Native Hawaiian, Filipino Breast Cancer Survivors Sought For Lifestyle Research
The University of Hawaiʻi at Mānoa’s College of Tropical Agriculture and Human Resources and University of Guam are seeking Native Hawaiian and Filipino breast cancer survivors to be part of a new study.
The study, “Traditional and New Lifestyle Interventions for Breast Cancer Prevention,” or TANICA, is a U54 Pacific Island Partnership for Cancer Health Equity pre-pilot project. Survivors are being sought to share strategies that support a healthy lifestyle.
Female residents of Hawaiʻi who are breast cancer survivors, at least 18 years old and are of Native Hawaiian or Filipino ancestry are eligible to participate. Two focus groups with 4-9 women, lasting 60-90 minutes, will be conducted. Participants will be compensated for their time.
Led by UH-Mānoa assistant professor of nutrition Monica Esquivel, who is serving as investigator for the Hawaiʻi-based portion of the study, focus groups will be conducted from noon-4 p.m. Tuesday, June 21, and 8 a.m.-noon Tuesday, June 28, at the College of Tropical Agriculture and Human Resources Urban Garden Center.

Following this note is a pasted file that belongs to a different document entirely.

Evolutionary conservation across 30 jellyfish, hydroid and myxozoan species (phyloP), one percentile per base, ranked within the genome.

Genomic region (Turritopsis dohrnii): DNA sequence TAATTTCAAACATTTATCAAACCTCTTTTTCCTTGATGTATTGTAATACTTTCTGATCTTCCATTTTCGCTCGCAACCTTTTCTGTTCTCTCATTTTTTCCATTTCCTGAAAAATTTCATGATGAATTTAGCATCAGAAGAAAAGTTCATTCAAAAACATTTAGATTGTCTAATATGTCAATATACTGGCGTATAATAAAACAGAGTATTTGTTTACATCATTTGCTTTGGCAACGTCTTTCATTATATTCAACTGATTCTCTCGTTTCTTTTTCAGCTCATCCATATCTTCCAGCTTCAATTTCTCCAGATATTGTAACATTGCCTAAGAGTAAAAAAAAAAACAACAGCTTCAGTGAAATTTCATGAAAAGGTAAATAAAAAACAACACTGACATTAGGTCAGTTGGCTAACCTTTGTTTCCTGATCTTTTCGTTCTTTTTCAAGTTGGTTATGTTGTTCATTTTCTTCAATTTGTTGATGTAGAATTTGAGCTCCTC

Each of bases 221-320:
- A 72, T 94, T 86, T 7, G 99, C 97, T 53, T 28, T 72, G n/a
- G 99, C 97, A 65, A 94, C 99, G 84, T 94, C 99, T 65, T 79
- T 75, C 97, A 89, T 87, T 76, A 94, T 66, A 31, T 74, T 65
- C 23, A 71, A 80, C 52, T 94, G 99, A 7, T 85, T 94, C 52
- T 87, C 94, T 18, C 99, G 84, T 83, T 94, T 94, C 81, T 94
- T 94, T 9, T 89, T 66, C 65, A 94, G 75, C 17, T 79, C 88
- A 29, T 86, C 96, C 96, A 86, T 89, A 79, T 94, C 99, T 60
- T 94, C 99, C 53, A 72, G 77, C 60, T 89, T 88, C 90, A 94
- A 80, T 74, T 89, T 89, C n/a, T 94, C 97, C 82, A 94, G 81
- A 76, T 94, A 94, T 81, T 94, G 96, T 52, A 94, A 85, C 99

“We know that a healthy lifestyle, which includes getting enough movement throughout the day and eating a diet rich in fiber and low in saturated fat, can reduce breast cancer recurrence,” Esquivel, who is also a registered dietitian nutritionist, said in a press release. “Yet research studies in this area have taken place outside of Guam and Hawai’i and include few, if any, Asians and Pacific Islanders, so less is known on the effective strategies to help our communities to adhere to this healthy lifestyle.”
Findings from this study will help shed light on lifestyle factors that promote breast cancer survival based on current recommendations and experiences of breast cancer survivors.